If you haven’t stolen a Whataburger table tent with your lucky number (or your birthday or anniversary or jersey number) on it, are you really a Texan?
I mean, probably not, but have you ever stopped to think about the fact that literally thousands of people are stealing these numbers. And also, it is ?stealing. Which is illegal.
The Wall Street Journal wrote about Whataburger lovers’ fascination with stealing the tiny table tents, and how many tents the stores go through each year (that’s 1.2 million tents a year across its 815 restaurants). The stores don’t track how many tents get carried off, but some stores “particularly near high schools and colleges” go through them so quickly, they have to order new ones every month.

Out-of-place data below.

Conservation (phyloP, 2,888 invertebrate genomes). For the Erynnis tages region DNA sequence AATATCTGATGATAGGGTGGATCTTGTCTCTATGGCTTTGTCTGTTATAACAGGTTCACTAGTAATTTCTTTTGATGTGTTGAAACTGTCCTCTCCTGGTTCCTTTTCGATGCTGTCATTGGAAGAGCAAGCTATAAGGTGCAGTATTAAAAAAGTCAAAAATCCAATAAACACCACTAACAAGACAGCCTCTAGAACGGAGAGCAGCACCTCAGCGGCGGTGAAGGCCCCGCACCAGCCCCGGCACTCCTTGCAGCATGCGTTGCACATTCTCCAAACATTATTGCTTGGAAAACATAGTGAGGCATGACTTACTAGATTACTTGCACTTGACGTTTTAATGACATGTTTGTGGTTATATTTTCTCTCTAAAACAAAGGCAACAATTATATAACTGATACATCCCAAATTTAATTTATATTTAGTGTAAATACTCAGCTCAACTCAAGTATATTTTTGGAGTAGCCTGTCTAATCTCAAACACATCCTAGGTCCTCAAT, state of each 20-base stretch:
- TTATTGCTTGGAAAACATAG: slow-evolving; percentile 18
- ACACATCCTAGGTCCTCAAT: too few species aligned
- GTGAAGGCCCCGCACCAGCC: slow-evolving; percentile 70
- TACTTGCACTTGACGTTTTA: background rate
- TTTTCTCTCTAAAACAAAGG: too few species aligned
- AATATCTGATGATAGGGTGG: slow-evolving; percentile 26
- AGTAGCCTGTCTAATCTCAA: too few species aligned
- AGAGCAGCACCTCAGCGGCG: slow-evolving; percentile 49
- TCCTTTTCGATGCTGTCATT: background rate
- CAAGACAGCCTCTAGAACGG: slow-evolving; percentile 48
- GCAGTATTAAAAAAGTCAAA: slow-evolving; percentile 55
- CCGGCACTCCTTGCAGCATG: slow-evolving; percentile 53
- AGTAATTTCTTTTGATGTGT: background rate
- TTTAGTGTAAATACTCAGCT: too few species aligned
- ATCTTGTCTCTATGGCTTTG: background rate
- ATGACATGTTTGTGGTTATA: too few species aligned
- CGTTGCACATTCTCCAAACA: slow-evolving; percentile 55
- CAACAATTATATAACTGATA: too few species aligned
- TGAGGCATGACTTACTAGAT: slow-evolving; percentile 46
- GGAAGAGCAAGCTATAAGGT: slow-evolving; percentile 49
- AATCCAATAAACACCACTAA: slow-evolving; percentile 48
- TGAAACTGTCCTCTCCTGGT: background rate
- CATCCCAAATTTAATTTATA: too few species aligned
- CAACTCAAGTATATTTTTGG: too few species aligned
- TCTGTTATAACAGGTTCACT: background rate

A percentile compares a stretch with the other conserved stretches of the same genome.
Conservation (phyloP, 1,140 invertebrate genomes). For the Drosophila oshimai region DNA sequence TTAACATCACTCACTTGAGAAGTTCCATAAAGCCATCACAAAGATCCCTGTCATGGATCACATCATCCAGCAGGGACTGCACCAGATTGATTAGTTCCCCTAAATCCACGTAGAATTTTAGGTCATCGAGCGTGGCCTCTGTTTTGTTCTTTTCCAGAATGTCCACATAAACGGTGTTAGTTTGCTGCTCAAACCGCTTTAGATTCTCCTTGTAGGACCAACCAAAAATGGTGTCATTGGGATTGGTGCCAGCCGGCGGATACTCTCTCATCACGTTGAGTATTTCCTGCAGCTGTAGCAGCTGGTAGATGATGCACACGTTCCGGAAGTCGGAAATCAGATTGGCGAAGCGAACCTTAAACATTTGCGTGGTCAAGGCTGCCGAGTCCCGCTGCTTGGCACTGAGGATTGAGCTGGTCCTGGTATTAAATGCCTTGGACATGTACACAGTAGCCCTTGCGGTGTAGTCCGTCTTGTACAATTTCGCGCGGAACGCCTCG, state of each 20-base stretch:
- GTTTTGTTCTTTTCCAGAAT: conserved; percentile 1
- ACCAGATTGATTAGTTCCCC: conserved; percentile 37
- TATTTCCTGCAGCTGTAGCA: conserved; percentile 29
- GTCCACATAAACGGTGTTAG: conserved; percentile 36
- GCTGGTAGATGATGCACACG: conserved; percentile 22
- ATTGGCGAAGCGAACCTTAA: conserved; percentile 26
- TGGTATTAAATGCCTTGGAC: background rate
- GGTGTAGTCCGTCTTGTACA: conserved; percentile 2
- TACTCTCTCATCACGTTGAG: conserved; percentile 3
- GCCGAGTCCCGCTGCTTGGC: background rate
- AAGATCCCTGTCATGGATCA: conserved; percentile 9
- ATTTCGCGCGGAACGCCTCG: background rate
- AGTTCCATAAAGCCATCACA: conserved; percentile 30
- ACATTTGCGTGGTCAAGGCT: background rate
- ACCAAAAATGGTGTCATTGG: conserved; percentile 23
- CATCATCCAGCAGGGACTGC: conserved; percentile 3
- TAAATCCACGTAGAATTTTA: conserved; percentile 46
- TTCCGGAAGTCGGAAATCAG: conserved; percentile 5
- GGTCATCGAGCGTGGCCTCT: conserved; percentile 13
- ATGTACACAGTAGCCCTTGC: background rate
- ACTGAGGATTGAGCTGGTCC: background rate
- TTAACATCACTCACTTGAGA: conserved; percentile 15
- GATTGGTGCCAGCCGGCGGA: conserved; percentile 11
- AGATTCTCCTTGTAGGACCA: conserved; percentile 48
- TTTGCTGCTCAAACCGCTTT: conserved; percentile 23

Denton County police warned the public back in March that hey, stealing Whataburger tents is actually not very cool. And it isn’t. But according to the WSJ’s report, the company doesn’t mind all that much. After all, if you proudly display the small plastic tents, that’s just good marketing for an already-beloved Texas brand.
“If those things are disappearing and making their way onto somebody’s shelf or dashboard or wherever it may be, that is advertising that Whataburger would love to pay for. We would never want to stop that,” Rich Sheffler, Whataburger’s vice president of Marketing and Innovation, told the WSJ.
And people do love those little tents. They’ve inspired tattoos, and die-hards get obsessed with collecting the entire set: No. 1 through No. 96. They even sell ‘em on EBay.
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On Aug. 8, 1950, Harmon Dobson opened up the world’s first Whataburger in Corpus Christi.www.austin360.com